Lifestyle

Want to save $2500 a year? Stop binning perfectly good food

You could be throwing away thousands of dollars if you chuck out food as soon as it reaches the “best before” date, or regularly bin leftovers because you don’t know how long they’ve been there. Get to know the use-by, best-before and shelf-life rules to save big.

By Sabrina Rogers-Anderson

Have you ever poured milk in your coffee only to realise with a sense of dread that the use-by date was that day? Now put your hand up if you sniffed the milk and discovered it smelt perfectly fine, but tipped your coffee in the sink anyway to be on the “safe side”.

You’re not alone. Australians waste a whopping 7.6 million tons of food each year - enough to fill the Melbourne Cricket grounds 9 times - yet 70% of that food could have been eaten.

Not only does food waste generate 17.5 million tons of CO2 equivalent annually, but it also costs the Australian economy $36.6 billion a year.

Still not convinced you should hold onto that leftover lasagne for an extra day? Food waste at home costs the average Aussie household $2500 a year - or $50 a week. Yikes.

By educating yourself on the difference between a use-by date and a best-before date, how long common foods last in the fridge and freezer, and which foods are worth buying in bulk because they have long shelf lives, you could save enough money to go on an annual holiday.

Here’s everything you need to know about food expiration dates:

Use-by and best-before dates

Highly perishable items including dairy products, meat, ready-made meals and cooked food are required to be stamped with a use-by date in Australia.

As the name indicates, these foods need to be consumed before or on that date for health and safety reasons. Eating foods after the use-by date could expose you to harmful bacteria and make you sick.

Best-before dates can be considered more of a general guide than a hard-and-fast rule.

Many foods can still be eaten past their best-before dates, but they may have lost some of their nutritional value or flavour.

You’ll find best-before dates on items such as fresh fruits and vegetables, tinned or canned foods, long-life milk and dry pasta.

While some items (such as baked goods and eggs) should be eaten as close as possible to the best-before date, others (such as dry pasta and canned goods) may last up to six months past it. 

Your best bet is to use your senses (and common sense) when evaluating whether to eat a food past its best-before date. If it looks and smells fine, then it’s probably safe to eat. When in doubt, toss it out.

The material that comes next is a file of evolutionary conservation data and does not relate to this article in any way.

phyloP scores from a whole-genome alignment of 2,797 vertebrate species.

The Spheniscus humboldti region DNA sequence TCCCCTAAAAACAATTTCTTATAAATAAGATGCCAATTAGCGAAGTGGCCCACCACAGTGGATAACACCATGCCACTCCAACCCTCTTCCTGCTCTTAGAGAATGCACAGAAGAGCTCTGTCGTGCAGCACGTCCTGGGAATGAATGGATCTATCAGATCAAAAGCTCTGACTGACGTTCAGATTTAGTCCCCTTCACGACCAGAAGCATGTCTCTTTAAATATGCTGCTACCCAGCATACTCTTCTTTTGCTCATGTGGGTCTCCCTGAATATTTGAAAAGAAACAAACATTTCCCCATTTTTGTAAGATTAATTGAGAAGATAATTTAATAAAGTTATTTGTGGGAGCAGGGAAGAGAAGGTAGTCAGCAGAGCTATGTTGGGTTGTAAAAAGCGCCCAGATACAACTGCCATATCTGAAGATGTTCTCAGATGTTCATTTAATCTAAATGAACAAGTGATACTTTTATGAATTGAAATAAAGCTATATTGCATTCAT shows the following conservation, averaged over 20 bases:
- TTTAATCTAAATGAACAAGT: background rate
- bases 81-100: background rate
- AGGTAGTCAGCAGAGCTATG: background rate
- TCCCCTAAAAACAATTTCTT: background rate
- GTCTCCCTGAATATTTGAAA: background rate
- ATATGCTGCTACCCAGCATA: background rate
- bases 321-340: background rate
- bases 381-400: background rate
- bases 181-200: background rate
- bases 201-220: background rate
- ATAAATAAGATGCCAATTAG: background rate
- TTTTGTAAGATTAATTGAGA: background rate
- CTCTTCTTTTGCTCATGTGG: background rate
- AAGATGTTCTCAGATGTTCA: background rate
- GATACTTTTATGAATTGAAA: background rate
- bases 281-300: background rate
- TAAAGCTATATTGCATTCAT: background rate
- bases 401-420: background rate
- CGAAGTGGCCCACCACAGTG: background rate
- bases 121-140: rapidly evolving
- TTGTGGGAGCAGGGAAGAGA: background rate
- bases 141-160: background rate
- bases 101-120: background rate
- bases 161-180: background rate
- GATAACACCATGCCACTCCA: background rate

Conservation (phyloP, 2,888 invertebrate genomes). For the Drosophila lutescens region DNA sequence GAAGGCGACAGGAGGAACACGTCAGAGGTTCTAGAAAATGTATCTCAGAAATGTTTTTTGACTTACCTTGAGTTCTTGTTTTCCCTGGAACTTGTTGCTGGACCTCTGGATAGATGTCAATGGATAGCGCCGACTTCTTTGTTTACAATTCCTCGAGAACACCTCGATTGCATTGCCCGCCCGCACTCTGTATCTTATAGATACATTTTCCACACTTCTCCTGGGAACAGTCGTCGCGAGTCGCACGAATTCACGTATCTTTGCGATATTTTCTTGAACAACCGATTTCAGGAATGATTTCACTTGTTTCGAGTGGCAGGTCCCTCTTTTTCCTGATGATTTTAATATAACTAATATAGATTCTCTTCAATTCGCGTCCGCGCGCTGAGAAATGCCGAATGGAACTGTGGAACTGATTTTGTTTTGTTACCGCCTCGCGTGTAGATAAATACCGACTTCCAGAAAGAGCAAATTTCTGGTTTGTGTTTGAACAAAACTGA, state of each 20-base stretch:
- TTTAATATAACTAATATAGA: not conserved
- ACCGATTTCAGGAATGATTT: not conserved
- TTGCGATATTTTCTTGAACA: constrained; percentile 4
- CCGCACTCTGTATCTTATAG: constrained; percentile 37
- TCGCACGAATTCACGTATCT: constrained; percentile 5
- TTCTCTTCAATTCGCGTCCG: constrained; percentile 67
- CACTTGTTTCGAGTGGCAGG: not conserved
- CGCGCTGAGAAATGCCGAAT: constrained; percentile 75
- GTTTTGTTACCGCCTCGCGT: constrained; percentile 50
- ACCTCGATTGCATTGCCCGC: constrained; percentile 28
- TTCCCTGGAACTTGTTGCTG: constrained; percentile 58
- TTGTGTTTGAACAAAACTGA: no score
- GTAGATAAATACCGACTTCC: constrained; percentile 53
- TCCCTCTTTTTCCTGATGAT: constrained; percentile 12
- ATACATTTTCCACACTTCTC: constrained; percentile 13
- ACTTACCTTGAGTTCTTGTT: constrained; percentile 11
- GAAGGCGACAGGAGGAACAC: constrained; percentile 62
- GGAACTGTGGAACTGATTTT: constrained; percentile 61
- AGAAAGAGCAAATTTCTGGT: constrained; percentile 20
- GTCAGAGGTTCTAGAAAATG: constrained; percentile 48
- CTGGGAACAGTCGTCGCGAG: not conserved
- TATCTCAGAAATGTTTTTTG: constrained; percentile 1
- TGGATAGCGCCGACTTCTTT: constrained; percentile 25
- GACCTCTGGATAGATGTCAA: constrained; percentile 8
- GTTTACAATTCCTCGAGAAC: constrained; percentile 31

Proper storage can extend freshness

If a food needs to be stored a certain way to make it to its use-by or best-before date, manufacturers are required to indicate it on the label. For example, milk and meat labels must say, “Keep refrigerated.”

Avoid buying any products with leaking, torn or dented packaging because they may be spoiled or contaminated. 

It’s also a good idea to put your refrigerated and frozen items in your trolley at the end of your shop and put them in your fridge as soon as possible when you get home.

Proper storage can extend the life of your food.

Baked-on dates and products without dates

There are a few exceptions to the use-by and best-before labelling rules.

Bread that has a shelf life of less than 7 days can be labelled with a baked-on or baked-for date.

While you should try to eat it as close to the baked-on date as possible, it’s only likely to reduce in quality over time rather than make you sick.

Products with a shelf life of more than 2 years aren’t required to be stamped with a date at all because they’re likely to be eaten before they go off.

If you’re unsure how long an item has been in your pantry, have a sniff and make a judgement call. Throw it out if you have any doubts!

Foods with a long shelf life to buy in bulk

Another great way to save money is to buy food in bulk, especially when it’s on sale. But which foods can be safely kept in the pantry for extended periods without spoiling? We’ve compiled a list of your top bulk-buy picks.

Keep in mind that the following guidelines apply to unopened packages stored in a cool, dry place. You should always check the item for signs of mould, insects or spoilage before using.

How long food lasts in the fridge and freezer

From raw seafood and home-cooked leftovers to takeaway and thawed food, here’s when to eat it or toss it.

11 tips to avoid food waste at home

Not sure what to do with the chicken that’s about to go off or all those oranges you didn’t get around to eating? Here are some tips to keep food (and money) out of the bin.

  • Be proactive by planning out weekly menus and only buying the ingredients you need.
  • Check what you already have in the fridge or pantry before heading to the shops.
  • Use FoodWise’s Recipe Finder to find recipes based on the ingredients you need to use up. OzHarvest is also a good source for ‘leftover recipes’.
  • Freeze perishable items before their use-by date.
  • Peel overripe bananas and place them in a plastic bag in the freezer to be used for smoothies or baking.
  • Use see-through containers in the fridge so you can easily see what’s in each one.
  • Make an “eat me” section in your fridge and place all your leftovers there so they don’t get pushed to the back and forgotten.
  • Eat leftovers for lunch the next day.
  • Rotate food in your pantry so older items are visible and hopefully eaten first.
  • Use stale bread to bulk up a pasta bake.
  • Make jam with overripe fruit or pickle veggies that are losing their freshness.

Save money and the planet

Knowing your food expiration dates can save you a lot of money and reduce the negative impact of food waste on the environment. Everyone wins!

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